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Ask Mr. Tight Watt: CFL Disposal and Mercury  Smart Choices Archive

Ask Mr. Tight Watt: CFL Disposal and Mercury

Ask Mr. Tight-Watt

Question: Do compact fluorescent lightbulbs (CFLs) contain mercury? Are they safe? How do I dispose of them after they burn out? What if I break one? –a Smart Choices reader

Mr. Tight Watt consulted information from Energy Star and the Environmental Protection Agency.

Answer: Yes, CFLs do contain mercury, but surprisingly, what we don’t hear much about is that CFLs actually use less mercury than incandescent bulbs.

Mercury use
Here’s the scoop. CFLs do contain very small amounts of mercury, an average of 4 milligrams (mg) sealed within the glass tubing. As a comparison, Energy Star says that older thermometers contain about 500 mg of mercury. That’s the equivalent of 125 CFLs! And the news for the future is even better: Manufacturers are dropping the mercury levels—there was an average drop of 20 percent in 2007/2008—so that some CFLs contain as little as 1.4 mg per bulb.

Mercury enters our air primarily from burning fossil fuels such as coal, the most common way to produce electricity. CFLs use 75 percent less energy than an incandescent bulb AND last about 6 times longer. That means that a power plant will emit 10 mg of mercury to produce the electricity used to run an incandescent bulb compared to only 2.4 mg of mercury to run a CFL for the same time.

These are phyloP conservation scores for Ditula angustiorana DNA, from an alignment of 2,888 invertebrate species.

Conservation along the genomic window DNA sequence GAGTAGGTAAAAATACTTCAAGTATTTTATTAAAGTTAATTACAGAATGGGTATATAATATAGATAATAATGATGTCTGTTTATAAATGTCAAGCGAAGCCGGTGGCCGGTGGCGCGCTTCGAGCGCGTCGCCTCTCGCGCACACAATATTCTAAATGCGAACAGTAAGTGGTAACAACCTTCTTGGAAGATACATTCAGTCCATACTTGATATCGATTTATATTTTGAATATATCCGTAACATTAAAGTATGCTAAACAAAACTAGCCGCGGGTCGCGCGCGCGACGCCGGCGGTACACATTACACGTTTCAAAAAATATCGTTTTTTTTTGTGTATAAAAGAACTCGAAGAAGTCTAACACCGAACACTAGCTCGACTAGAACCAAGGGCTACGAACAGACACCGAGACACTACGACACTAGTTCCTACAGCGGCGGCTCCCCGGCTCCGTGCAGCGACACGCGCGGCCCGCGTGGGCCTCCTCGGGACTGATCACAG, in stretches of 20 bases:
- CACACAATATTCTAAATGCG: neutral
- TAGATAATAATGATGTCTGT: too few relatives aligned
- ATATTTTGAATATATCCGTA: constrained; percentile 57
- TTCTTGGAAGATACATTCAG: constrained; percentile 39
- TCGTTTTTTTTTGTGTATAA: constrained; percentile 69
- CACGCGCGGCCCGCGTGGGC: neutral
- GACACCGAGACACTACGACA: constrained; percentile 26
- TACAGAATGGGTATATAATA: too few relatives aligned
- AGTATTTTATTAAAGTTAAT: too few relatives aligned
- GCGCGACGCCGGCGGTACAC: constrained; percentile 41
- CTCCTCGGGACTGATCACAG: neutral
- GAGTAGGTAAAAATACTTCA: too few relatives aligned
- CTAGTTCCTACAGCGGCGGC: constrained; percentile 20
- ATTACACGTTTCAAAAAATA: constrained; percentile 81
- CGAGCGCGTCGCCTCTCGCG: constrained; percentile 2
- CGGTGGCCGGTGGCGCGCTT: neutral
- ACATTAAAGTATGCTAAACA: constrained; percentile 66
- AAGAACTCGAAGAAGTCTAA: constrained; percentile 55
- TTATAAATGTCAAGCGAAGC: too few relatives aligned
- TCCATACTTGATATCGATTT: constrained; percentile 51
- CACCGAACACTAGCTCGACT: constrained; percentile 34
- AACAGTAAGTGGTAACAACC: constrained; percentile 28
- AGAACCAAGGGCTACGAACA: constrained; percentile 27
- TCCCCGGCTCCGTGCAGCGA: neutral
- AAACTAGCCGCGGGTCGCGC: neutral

Disposing of CFLs
CFLs are not legally considered to be hazardous waste according to federal solid waste rules. However, it’s still best for the environment if you can dispose of them properly.

Burned out bulbs. The best option is to recycle the bulbs. If your electric cooperative has a recycling tub; you can drop them off at the office. If that’s not feasible, you can seal the bulb in two plastic bags and put it into your outside trash. Never incinerate CFLs.

Broken bulbs. Because of the mercury, you need to take special precautions when cleaning up a broken bulb. First, air out the room by opening the window, leaving the room, and shutting off your heating and cooling system. Carefully pick up glass fragments and place them in a sealed plastic bag or glass jar. Use sticky tape to pick up any small pieces and powder. Wipe clean with damp paper towels or disposable wipes and place in a sealed plastic bag; or vacuum carpet, then empty the vacuum bag and put debris in a sealed plastic bag. Place the debris in an outside trash container, wash your hands thoroughly.

For more information

Ask Mr. Tight Watt a question or check out other questions he has answered.

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